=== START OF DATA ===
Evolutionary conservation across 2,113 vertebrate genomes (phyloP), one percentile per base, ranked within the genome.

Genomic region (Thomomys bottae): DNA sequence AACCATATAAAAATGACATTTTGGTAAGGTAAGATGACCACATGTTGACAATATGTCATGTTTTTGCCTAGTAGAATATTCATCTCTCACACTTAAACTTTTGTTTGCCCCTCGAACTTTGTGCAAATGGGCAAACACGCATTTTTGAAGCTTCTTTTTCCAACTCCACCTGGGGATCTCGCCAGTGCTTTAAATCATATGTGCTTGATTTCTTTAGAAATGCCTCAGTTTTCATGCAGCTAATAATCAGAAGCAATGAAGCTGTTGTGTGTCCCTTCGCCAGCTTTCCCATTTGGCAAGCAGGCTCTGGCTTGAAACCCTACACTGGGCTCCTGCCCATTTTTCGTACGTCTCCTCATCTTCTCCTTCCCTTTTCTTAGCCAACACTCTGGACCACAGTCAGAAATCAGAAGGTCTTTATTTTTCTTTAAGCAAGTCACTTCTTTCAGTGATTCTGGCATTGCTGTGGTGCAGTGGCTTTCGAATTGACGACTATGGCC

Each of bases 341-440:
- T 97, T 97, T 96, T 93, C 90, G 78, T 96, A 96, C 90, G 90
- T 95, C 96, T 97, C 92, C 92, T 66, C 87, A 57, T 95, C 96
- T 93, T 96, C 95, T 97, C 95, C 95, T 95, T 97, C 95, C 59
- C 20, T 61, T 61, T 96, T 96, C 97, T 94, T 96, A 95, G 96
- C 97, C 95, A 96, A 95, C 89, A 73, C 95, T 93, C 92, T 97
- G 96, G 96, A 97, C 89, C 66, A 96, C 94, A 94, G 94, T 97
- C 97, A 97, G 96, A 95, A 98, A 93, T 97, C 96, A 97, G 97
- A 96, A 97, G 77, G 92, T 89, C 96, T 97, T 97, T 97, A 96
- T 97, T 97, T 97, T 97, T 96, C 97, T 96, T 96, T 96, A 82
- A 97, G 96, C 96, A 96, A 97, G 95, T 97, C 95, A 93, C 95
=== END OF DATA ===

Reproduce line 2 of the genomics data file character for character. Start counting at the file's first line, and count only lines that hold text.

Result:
Genomic region (Thomomys bottae): DNA sequence AACCATATAAAAATGACATTTTGGTAAGGTAAGATGACCACATGTTGACAATATGTCATGTTTTTGCCTAGTAGAATATTCATCTCTCACACTTAAACTTTTGTTTGCCCCTCGAACTTTGTGCAAATGGGCAAACACGCATTTTTGAAGCTTCTTTTTCCAACTCCACCTGGGGATCTCGCCAGTGCTTTAAATCATATGTGCTTGATTTCTTTAGAAATGCCTCAGTTTTCATGCAGCTAATAATCAGAAGCAATGAAGCTGTTGTGTGTCCCTTCGCCAGCTTTCCCATTTGGCAAGCAGGCTCTGGCTTGAAACCCTACACTGGGCTCCTGCCCATTTTTCGTACGTCTCCTCATCTTCTCCTTCCCTTTTCTTAGCCAACACTCTGGACCACAGTCAGAAATCAGAAGGTCTTTATTTTTCTTTAAGCAAGTCACTTCTTTCAGTGATTCTGGCATTGCTGTGGTGCAGTGGCTTTCGAATTGACGACTATGGCC